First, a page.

More →

SMEs employers’ recruitment strategies have altered as a result of Brexit

SMEs employers’ recruitment strategies have altered as a result of Brexit

Half of SMEs (50 percent) questioned in a new survey have changed the way that they recruit their staff as a result of Brexit. The Albion Growth Report 2017 of more than 1,000 SMEs suggests that for businesses which have changed their strategy as a result of Brexit, 15 percent have decreased recruitment resources, 10 percent have begun recruiting in different ways and 9 percent have made redundancies. A difficulty in finding skilled staff is one of the biggest barriers to growth, behind broader political uncertainty and cash flow, which the research claims could lead to a potential war for talent which is likely to become more intense in the post-Brexit environment. By contrast, SMEs view difficulty in finding unskilled staff as the least significant barrier to growth. The report finds that nearly two thirds (65 percent) of SMEs believe their business lacks expertise. More than a quarter (26 percent) of businesses lack marketing talent, followed by business planning (19 percent), IT (17 percent), and software developers and technology specialists (17 percent).  Despite critical skills deficits, only a third of SMEs (33 percent) are currently hiring new employees.

More →

Flexible space and smart tech to grow this year, while occupiers decide on Brexit

Flexible space and smart tech to grow this year, while occupiers decide on Brexit

Flexi-space and Smart tech to grow this year, while occupiers decide on BrexitThe proportion of flexible space within occupier portfolios will continue to increase in 2018; a growing adoption of technology will redefine buildings, workplaces and portfolios; and it will be a year of decision for many businesses regarding Brexit. These are among the ‘UK Property Predictions 2018’ report from JLL which covers a range of different topics, with a particular focus on UK corporate occupiers. The report claims that traditional static portfolio concepts are being redesigned to incorporate new formats of space, co-working and a more fluid and diverse range of space options that support creativity, innovation and collaboration. More →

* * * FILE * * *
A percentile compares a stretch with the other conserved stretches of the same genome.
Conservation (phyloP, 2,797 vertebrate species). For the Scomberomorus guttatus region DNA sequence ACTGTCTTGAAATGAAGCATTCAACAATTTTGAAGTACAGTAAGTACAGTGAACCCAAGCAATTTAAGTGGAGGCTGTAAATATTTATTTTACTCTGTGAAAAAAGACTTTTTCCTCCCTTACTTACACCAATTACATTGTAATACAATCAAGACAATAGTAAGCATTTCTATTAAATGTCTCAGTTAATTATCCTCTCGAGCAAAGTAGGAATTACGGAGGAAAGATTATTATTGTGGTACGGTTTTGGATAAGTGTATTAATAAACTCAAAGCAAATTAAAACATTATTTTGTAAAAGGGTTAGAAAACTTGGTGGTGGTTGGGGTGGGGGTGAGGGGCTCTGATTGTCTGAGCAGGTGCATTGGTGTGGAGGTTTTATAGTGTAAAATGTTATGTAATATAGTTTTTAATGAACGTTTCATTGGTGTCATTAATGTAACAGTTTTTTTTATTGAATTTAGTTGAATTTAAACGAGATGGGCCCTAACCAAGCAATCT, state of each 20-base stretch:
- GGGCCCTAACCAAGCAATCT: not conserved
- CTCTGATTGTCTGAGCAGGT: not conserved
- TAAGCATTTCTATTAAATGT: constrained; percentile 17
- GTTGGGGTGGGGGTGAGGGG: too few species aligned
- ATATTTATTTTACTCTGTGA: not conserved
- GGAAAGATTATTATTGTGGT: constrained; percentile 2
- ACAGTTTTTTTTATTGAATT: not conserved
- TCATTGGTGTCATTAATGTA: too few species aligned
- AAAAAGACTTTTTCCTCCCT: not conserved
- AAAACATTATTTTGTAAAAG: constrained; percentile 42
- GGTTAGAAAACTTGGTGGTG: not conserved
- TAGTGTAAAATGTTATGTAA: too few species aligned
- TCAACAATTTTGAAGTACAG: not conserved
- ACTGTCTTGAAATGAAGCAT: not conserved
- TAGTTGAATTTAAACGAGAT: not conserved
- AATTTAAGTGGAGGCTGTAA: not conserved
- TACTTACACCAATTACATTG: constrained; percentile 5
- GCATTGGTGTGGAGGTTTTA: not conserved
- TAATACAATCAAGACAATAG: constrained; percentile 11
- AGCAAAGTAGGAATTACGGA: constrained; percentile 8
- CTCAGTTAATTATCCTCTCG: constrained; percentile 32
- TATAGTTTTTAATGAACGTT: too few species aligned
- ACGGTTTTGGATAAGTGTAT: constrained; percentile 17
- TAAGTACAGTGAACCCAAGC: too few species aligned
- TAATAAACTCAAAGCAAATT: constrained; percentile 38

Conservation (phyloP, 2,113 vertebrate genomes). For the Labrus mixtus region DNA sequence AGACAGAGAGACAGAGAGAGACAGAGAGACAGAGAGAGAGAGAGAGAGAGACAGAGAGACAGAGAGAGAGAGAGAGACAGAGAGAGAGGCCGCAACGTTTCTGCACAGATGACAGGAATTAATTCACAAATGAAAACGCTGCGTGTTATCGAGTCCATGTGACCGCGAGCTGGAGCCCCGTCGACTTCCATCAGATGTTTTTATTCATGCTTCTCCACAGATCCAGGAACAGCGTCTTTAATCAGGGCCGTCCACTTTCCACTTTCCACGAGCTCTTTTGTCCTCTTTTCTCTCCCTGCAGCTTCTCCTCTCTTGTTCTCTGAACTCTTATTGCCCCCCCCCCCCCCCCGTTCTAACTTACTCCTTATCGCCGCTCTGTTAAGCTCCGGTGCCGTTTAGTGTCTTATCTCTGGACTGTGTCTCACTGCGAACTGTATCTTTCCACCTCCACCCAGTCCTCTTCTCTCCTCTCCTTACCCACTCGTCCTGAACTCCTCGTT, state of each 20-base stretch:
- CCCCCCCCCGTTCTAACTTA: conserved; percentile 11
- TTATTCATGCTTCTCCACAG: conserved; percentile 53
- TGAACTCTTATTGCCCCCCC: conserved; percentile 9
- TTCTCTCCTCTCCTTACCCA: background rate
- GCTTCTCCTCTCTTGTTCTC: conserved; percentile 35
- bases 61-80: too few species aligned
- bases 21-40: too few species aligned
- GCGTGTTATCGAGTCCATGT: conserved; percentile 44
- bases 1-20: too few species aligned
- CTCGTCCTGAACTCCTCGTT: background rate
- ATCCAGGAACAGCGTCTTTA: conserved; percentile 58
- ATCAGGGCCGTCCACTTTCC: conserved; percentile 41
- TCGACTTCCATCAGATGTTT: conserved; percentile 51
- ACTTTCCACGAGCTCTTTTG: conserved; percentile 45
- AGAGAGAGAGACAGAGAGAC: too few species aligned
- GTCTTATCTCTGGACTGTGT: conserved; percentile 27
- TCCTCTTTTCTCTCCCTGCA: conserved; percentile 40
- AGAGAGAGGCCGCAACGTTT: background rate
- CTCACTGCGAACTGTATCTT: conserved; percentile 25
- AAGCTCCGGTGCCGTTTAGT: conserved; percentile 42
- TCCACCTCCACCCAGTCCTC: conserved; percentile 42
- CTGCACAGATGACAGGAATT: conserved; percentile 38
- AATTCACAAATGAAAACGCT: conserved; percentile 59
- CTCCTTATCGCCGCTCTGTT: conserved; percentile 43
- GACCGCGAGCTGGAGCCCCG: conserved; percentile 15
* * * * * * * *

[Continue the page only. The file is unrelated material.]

Employers want to grow workforce next year, but concerned about Brexit impact

Employers want to grow workforce next year, but concerned about Brexit impact

Employers want to grow workforce next year but concerned about Brexit impactJust over half (51 percent) of firms across the UK will grow their workforce in the year ahead, with confidence highest amongst small and mid-sized firms (58 percent) according to the latest CBI/Pertemps Network Group Employment Trends Survey. But the survey warns that delivering further jobs growth depends on businesses being confident they can remain competitive if they choose to base staff in the UK. Nearly two thirds (63 percent) currently believe that changes in the UK labour market will contribute to Britain becoming a less attractive place to invest and do business over the next five years – up from 50 percent last year and 25 percent in 2015. Skills gaps were the single most prominent worry facing firms, with nearly four in five (79 percent) respondents highlighting this as a worry – up from 64 percent in 2016. Access to overseas workers is a big contributor to this, with nearly half of respondents (49 percent) identifying uncertain access to labour supply – up from 35 percent in 2016 as a concern.

More →

Time for Britain to face up to its post-Brexit skills shortage

Time for Britain to face up to its post-Brexit skills shortage

A new and dramatic wrinkle seems to be added to the process of Brexit talks every week. But rumbling underneath the political positioning are some fundamental problems for business. Perhaps the most startling challenge is the prospect of a cavernous skills gap. A lot of attention has been paid to the problems of low-skilled workers – the “left-behind” who voted for Brexit in the first place, and the migrants who are currently propping up the agricultural economy and doing the jobs that UK workers don’t want to do. But a more pressing issue is the fact that for too long a large proportion of our skilled labour has been coming from outside the UK. This is not only in the form of skilled individuals who are recruited to work for companies and public sector organisations in the UK, but also in the way Britain outsources the manufacture of complex parts to companies in the rest of Europe. More →

Translate >>